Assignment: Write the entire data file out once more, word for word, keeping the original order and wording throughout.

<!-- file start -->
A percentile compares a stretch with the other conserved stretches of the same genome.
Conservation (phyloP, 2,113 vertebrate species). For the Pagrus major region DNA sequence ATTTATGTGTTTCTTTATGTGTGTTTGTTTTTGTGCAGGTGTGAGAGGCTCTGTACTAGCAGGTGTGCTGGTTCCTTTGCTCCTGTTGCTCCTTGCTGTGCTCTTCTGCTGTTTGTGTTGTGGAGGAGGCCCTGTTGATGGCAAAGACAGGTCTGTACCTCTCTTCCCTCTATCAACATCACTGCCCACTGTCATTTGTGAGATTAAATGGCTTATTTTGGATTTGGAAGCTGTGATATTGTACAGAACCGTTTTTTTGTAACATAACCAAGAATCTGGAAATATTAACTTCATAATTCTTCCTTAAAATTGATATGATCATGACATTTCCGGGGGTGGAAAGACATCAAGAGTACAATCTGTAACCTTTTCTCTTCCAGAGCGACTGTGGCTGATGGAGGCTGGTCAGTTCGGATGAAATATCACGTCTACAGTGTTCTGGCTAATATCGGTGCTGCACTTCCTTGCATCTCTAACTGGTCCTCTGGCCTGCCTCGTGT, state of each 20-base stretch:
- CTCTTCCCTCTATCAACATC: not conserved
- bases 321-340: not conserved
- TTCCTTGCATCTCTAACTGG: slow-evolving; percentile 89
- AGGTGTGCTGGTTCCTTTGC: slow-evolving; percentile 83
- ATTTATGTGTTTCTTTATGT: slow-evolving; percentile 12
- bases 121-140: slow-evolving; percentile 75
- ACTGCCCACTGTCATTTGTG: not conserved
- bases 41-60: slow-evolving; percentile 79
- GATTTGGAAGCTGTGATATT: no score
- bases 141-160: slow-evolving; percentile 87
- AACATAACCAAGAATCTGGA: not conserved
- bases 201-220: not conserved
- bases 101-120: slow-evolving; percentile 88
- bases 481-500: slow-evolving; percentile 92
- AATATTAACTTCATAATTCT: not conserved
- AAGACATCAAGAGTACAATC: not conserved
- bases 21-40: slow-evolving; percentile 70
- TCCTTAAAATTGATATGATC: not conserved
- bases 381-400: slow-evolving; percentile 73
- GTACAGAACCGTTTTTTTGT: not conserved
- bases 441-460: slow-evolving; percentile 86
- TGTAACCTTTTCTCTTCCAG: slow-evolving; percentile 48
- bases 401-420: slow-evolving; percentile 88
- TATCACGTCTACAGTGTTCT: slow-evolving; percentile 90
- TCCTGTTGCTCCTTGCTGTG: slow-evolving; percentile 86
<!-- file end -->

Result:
A percentile compares a stretch with the other conserved stretches of the same genome.
Conservation (phyloP, 2,113 vertebrate species). For the Pagrus major region DNA sequence ATTTATGTGTTTCTTTATGTGTGTTTGTTTTTGTGCAGGTGTGAGAGGCTCTGTACTAGCAGGTGTGCTGGTTCCTTTGCTCCTGTTGCTCCTTGCTGTGCTCTTCTGCTGTTTGTGTTGTGGAGGAGGCCCTGTTGATGGCAAAGACAGGTCTGTACCTCTCTTCCCTCTATCAACATCACTGCCCACTGTCATTTGTGAGATTAAATGGCTTATTTTGGATTTGGAAGCTGTGATATTGTACAGAACCGTTTTTTTGTAACATAACCAAGAATCTGGAAATATTAACTTCATAATTCTTCCTTAAAATTGATATGATCATGACATTTCCGGGGGTGGAAAGACATCAAGAGTACAATCTGTAACCTTTTCTCTTCCAGAGCGACTGTGGCTGATGGAGGCTGGTCAGTTCGGATGAAATATCACGTCTACAGTGTTCTGGCTAATATCGGTGCTGCACTTCCTTGCATCTCTAACTGGTCCTCTGGCCTGCCTCGTGT, state of each 20-base stretch:
- CTCTTCCCTCTATCAACATC: not conserved
- bases 321-340: not conserved
- TTCCTTGCATCTCTAACTGG: slow-evolving; percentile 89
- AGGTGTGCTGGTTCCTTTGC: slow-evolving; percentile 83
- ATTTATGTGTTTCTTTATGT: slow-evolving; percentile 12
- bases 121-140: slow-evolving; percentile 75
- ACTGCCCACTGTCATTTGTG: not conserved
- bases 41-60: slow-evolving; percentile 79
- GATTTGGAAGCTGTGATATT: no score
- bases 141-160: slow-evolving; percentile 87
- AACATAACCAAGAATCTGGA: not conserved
- bases 201-220: not conserved
- bases 101-120: slow-evolving; percentile 88
- bases 481-500: slow-evolving; percentile 92
- AATATTAACTTCATAATTCT: not conserved
- AAGACATCAAGAGTACAATC: not conserved
- bases 21-40: slow-evolving; percentile 70
- TCCTTAAAATTGATATGATC: not conserved
- bases 381-400: slow-evolving; percentile 73
- GTACAGAACCGTTTTTTTGT: not conserved
- bases 441-460: slow-evolving; percentile 86
- TGTAACCTTTTCTCTTCCAG: slow-evolving; percentile 48
- bases 401-420: slow-evolving; percentile 88
- TATCACGTCTACAGTGTTCT: slow-evolving; percentile 90
- TCCTGTTGCTCCTTGCTGTG: slow-evolving; percentile 86